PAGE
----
Originally published by Investor’s Business Daily September 21, 2018.
Bureaucrats are notorious sticklers. Nothing makes them cranky like when someone breaks a rule or fails to fill out paperwork (in triplicate) to their satisfaction.
So you might expect government bureaucrats to be meticulous when it comes to following the rules themselves. Not so!
Time and again, agencies that would throw the metaphorical book at you for a slight transgression are indifferent to the rules intended for them.
Take the Congressional Review Act. This bipartisan law simply asks that federal agencies send the rules they wish to impose on us to our elected representatives in Congress before they take effect. It’s a modest requirement for agencies, but it is tremendously important to maintaining a measure of democratic accountability over the regulatory state.
Yet agencies have failed to send to Congress hundreds, perhaps thousands, of controversial or critically important rules. For instance, the Department of Interior has declined, for reasons it has never explained, to submit to Congress a rule that encourages state and private efforts to recover rare species, thereby undermining the rule’s ability to incentivize conservation.
That’s a problem for the Kansas Natural Resource Coalition, a nonprofit group that looks for local solutions to natural resource conflicts. They have a plan to protect and restore habitat for the lesser prairie chicken, a species being considered for protection under the Endangered Species Act.
The Coalition’s plan depends on the cooperation of landowners like Ken Klemm. A rancher, Klemm is raising a herd of buffalo, a native species that used to roam free on the prairie. Although he’s running a business, he also values environmental stewardship. Therefore, in addition to ranching a native species, he manages his land to encourage the flourishing of other wildlife, including the lesser prairie chicken.
What About The Prairie Chicken?
For more landowners to follow Klemm’s lead, they must be able to depend on the federal rule to incentivize habitat restoration work. Unfortunately, the consequence of an agency violating the Congressional Review Act is that the rule cannot be in effect, and thus can’t be relied on.
Kansas Natural Resource Coalition has taken the agency to court to enforce the Congressional Review Act and secure the long-term success of its conservation plan.
The bureaucrats at Interior aren’t the only ones that don’t follow the rules. Other agencies ignore even the most basic rules in our republic — those enshrined in the Constitution.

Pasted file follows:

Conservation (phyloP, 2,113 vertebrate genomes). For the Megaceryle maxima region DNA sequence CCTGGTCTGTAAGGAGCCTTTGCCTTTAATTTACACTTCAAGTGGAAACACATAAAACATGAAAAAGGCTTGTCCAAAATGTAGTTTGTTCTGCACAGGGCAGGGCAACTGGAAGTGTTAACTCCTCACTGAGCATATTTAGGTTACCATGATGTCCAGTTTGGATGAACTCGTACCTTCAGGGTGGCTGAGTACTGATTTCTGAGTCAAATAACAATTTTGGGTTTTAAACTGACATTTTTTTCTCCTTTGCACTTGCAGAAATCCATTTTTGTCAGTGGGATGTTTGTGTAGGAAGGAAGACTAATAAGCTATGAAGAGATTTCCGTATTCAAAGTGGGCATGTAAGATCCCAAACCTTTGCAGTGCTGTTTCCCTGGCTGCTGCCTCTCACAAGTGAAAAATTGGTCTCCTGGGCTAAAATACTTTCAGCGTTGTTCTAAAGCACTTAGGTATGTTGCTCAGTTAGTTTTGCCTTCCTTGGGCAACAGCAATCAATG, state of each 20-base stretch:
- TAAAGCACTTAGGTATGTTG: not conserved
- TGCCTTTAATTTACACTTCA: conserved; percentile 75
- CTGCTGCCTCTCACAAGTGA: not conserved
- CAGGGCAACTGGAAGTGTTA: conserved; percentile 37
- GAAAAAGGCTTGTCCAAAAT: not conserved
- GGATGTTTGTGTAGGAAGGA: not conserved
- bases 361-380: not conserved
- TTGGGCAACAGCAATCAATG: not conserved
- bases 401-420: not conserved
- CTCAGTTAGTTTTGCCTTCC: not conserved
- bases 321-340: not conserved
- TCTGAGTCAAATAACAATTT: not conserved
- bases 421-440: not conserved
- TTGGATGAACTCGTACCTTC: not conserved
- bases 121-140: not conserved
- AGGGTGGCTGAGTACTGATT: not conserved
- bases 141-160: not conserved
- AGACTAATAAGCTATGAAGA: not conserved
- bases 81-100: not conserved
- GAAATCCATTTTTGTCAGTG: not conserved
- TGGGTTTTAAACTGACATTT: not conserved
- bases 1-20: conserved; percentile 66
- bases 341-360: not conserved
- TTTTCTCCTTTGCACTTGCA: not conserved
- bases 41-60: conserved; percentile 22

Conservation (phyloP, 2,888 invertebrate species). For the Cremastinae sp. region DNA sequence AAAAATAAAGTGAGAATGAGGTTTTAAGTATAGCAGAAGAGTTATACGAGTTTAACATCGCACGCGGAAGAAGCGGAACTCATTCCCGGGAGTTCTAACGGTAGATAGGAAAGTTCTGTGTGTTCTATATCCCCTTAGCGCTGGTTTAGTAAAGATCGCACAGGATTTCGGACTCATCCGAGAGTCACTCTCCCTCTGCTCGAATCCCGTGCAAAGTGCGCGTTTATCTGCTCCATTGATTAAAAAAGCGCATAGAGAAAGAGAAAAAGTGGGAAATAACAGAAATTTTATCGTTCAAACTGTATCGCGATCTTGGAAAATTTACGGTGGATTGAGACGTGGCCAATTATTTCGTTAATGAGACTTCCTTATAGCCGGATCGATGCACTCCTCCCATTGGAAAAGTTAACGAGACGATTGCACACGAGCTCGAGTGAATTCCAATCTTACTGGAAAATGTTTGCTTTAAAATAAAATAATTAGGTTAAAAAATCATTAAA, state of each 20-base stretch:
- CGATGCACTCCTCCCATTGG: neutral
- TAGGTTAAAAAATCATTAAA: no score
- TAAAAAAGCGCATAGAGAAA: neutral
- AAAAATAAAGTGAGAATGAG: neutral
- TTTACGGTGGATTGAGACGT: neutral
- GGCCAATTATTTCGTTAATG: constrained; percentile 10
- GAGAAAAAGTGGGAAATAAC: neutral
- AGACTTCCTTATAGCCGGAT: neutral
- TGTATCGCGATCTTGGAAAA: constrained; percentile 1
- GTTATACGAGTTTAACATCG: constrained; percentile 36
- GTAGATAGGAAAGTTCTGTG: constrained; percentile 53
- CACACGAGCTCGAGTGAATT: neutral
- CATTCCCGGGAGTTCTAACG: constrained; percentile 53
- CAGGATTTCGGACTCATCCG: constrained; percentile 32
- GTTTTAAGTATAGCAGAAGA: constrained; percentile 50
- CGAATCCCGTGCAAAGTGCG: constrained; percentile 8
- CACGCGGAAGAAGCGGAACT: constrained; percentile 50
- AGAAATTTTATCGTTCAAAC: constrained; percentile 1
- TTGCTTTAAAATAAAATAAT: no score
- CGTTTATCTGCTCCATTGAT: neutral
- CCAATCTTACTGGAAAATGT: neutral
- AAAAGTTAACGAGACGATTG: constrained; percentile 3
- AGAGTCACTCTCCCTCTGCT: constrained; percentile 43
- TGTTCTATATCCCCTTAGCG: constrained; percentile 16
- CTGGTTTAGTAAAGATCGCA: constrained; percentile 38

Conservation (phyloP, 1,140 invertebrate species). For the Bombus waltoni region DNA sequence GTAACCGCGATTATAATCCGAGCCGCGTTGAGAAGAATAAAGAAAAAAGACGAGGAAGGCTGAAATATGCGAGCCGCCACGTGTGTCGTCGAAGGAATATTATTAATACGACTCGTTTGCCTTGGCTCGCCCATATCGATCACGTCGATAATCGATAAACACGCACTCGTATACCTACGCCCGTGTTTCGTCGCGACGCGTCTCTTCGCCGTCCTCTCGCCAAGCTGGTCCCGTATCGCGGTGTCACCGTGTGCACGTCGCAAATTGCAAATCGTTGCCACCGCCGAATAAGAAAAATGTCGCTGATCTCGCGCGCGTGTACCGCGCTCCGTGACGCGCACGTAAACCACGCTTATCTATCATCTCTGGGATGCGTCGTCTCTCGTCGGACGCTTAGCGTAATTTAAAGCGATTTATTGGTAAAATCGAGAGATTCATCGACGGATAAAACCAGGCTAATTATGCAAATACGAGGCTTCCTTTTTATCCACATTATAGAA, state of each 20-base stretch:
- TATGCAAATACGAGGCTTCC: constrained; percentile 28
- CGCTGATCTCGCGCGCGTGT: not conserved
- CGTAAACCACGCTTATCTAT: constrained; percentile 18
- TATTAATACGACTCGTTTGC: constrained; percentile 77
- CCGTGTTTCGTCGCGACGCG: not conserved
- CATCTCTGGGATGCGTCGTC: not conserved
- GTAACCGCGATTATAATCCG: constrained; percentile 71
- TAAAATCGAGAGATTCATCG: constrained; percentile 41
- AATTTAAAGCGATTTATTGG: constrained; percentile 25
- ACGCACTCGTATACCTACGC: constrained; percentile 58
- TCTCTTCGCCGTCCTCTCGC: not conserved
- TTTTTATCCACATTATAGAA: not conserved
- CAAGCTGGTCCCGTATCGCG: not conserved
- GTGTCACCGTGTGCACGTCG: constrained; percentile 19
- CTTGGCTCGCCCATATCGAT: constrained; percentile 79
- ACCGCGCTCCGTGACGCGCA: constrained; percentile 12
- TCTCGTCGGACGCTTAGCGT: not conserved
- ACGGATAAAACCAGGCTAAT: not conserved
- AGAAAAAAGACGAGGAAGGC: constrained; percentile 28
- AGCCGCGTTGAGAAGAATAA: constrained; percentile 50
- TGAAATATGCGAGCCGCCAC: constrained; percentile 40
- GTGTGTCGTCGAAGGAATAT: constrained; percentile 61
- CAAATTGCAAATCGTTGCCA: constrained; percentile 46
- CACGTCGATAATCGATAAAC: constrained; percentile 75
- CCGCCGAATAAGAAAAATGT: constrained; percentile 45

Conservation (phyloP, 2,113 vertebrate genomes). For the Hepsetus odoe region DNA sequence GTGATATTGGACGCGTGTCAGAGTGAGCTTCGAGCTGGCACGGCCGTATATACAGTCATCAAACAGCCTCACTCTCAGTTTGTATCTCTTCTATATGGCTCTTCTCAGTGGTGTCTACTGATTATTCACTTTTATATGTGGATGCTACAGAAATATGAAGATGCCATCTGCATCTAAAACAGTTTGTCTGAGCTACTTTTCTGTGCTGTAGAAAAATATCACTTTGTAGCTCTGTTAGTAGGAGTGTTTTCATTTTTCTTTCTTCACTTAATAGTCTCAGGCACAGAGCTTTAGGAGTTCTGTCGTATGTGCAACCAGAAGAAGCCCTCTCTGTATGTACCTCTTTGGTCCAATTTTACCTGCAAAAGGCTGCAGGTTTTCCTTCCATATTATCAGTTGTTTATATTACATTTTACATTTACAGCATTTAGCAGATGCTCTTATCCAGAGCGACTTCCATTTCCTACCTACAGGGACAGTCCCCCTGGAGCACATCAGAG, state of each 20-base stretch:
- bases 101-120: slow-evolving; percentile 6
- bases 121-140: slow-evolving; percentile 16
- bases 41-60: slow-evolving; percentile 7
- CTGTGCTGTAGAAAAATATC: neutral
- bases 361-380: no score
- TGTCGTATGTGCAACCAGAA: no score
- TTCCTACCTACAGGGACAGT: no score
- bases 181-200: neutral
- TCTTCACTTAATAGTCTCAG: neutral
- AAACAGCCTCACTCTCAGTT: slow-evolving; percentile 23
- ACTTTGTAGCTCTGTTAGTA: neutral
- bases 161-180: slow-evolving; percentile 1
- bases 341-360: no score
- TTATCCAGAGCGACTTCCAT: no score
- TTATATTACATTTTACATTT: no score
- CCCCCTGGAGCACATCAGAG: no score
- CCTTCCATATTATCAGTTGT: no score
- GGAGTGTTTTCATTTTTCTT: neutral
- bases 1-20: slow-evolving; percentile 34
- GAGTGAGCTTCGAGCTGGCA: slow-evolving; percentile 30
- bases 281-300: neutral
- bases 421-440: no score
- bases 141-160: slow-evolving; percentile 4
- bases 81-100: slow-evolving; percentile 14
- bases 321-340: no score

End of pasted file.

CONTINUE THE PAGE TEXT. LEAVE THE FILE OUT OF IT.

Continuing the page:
For decades, an obscure Food and Drug Administration (FDA) employee, rather than an officer appointed by the president and confirmed by the Senate, has been empowered to issue regulations governing our health. As with all human endeavors, agencies make mistakes, especially if there are no consequences. That’s why it’s critical that regulations be approved by a politically appointed — and accountable — officer.
In 2016, the FDA employee issued a rule imposing onerous and censoring rules on vape shops. This isn’t just a question of business regulation. The anti-vaping rule makes it more difficult for people to finally quit cigarettes by switching to vaping.
This harm reduction is a big reason why many enter the vaping industry. William Green of Sonora, Calif., was a heavy smoker for 30 years. His doctor warned him that he was developing emphysema because of his habit.
Green’s life changed when his wife received a vaping pen from a friend. The day he tried it, he gave up cigarettes.
But in his remote town outside of Yosemite National Park there were no shops where Green could acquire vaping equipment, juices, or supplies. So he founded Mountain Vapors. For Green, it wasn’t just a business opportunity — it was a chance to help other smokers to change their habits and share in his good fortune.
But a 2016 FDA regulation threatens Green’s business and mission. According to that rule, vape shop owners like Green are forbidden from talking about the health-related differences between cigarettes and vaping. And this isn’t about protecting consumers from fraud. Green is forbidden from saying things that are indisputably true, like vaping’s absence of carcinogens compared to cigarettes.
The Trump administration’s emphasis on regulatory reform has been welcome, but too many regulations continue to pervade every aspect of our lives. To solve this problem, it is imperative that the president and his appointees take seriously their obligation to ensure that the agencies they oversee follow the rules.
For instance, President Trump should issue an executive order requiring agencies to review whether regulations have been subjected to congressional scrutiny and, if not, require their submission now. Trump should also direct that only Senate-confirmed officials may issue regulations that have the force of law. Frankly, following these simple rules is the least we could ask of the unelected, unaccountable bureaucrats that control every jot and tittle of our lives.
Read all installments of PLF’s regulatory reform series published in Investor’s Business Daily:
Part 1: “Taming the Regulatory State: It’s a Constitutional Imperative” by Todd Gaziano
Part 2: “Reining in the Regulatory State: Restoring the Separation of Powers” by Tommy Berry
Part 3: “Only Strong Judicial Review Can Restore Separation of Powers” by Tony Francois
Part 4: “Rule Makers Must Follow the Rules, Too” by Jonathan Wood
Part 5: “For Regulatory Reform, Washington Should Start with the Tools They Have” by Damien Schiff
Part 6: “Congress Must Regulate The Regulators To Restore Accountability” by Anastasia Boden